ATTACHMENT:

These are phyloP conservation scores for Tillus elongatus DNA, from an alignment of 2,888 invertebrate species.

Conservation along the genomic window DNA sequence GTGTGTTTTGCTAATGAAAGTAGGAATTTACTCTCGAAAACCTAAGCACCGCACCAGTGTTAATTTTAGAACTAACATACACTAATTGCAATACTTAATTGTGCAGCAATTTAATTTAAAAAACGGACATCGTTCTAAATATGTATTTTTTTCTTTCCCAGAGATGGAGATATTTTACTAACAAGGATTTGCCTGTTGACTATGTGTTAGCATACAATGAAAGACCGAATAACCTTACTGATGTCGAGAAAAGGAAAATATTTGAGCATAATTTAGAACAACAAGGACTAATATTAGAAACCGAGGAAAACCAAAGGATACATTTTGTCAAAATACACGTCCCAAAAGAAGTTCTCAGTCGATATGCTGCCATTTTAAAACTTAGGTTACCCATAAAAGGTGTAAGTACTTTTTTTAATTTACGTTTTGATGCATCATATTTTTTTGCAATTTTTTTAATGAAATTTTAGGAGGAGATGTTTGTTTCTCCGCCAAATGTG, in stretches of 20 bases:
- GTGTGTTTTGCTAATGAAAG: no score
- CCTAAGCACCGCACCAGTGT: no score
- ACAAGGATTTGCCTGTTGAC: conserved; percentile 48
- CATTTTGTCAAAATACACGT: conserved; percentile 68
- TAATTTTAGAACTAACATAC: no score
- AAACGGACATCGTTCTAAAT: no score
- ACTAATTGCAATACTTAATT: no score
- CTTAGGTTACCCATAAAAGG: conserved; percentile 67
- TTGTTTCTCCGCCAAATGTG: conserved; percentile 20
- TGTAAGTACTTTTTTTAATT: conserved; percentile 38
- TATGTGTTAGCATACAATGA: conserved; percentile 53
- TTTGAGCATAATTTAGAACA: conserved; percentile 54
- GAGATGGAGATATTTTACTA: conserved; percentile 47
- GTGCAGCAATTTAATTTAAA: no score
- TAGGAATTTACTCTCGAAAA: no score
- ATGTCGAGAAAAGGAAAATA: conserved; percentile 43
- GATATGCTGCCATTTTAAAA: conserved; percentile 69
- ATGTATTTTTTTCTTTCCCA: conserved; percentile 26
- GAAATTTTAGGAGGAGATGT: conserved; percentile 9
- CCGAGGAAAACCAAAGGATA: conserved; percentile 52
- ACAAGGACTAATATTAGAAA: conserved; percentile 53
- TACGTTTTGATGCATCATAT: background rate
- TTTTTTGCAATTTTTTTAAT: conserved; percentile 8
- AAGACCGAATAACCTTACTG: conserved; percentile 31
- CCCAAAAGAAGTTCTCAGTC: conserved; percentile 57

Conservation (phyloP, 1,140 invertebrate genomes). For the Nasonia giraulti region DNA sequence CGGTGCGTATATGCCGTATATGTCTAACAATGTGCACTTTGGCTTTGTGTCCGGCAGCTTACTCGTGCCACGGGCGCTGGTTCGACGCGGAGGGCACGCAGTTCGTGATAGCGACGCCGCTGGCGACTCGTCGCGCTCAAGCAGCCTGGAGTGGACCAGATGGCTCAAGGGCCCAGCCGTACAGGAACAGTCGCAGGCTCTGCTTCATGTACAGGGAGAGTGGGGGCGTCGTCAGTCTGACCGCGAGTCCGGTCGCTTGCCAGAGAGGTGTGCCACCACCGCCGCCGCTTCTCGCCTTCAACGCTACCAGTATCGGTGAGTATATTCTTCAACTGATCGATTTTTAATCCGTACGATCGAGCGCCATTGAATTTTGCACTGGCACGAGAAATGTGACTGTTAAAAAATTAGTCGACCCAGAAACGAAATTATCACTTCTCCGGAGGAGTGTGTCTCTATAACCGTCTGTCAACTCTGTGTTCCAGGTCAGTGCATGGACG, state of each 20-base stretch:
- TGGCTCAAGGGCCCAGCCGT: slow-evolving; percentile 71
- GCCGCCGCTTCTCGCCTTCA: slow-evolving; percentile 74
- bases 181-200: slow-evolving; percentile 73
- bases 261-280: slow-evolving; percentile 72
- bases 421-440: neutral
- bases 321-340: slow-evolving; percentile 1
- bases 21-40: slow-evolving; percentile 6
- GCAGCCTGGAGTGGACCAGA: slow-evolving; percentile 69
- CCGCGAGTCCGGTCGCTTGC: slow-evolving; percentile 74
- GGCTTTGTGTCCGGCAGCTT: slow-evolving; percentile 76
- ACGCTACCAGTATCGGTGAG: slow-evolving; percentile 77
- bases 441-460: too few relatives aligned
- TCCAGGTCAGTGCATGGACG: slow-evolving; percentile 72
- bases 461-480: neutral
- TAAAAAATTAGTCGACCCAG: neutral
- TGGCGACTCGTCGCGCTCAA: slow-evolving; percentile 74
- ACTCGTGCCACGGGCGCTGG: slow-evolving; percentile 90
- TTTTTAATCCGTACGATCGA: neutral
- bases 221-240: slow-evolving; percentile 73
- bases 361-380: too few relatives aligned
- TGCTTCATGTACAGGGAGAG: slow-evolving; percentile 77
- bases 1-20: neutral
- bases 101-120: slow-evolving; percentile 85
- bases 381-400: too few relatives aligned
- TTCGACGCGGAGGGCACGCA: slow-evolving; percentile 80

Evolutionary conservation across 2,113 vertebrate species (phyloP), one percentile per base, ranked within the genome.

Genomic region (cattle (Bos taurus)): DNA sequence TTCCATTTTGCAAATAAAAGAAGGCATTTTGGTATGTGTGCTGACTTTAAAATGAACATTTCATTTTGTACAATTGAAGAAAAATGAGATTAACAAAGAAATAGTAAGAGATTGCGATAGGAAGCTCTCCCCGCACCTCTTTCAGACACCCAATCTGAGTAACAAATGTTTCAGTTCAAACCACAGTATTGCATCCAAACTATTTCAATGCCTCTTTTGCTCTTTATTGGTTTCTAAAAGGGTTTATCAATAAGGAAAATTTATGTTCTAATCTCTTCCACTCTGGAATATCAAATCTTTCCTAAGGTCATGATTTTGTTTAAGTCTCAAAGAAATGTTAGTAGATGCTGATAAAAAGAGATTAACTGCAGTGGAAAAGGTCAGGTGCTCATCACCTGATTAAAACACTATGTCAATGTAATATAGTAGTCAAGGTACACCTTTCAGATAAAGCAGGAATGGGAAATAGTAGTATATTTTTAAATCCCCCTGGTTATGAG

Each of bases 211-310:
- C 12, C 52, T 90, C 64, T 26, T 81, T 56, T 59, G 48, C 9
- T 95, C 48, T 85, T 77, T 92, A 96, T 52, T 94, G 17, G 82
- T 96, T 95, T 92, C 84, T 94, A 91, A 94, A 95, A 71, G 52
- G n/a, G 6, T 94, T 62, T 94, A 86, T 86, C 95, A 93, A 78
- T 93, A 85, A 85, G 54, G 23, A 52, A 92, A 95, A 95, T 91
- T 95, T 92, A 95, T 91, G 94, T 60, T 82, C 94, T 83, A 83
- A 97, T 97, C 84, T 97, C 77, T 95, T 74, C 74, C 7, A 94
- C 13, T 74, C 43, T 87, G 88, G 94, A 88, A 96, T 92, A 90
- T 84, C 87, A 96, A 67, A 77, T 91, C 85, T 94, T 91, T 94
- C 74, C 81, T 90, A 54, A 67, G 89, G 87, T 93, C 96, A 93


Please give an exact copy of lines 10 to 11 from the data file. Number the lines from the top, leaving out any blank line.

- CTTAGGTTACCCATAAAAGG: conserved; percentile 67
- TTGTTTCTCCGCCAAATGTG: conserved; percentile 20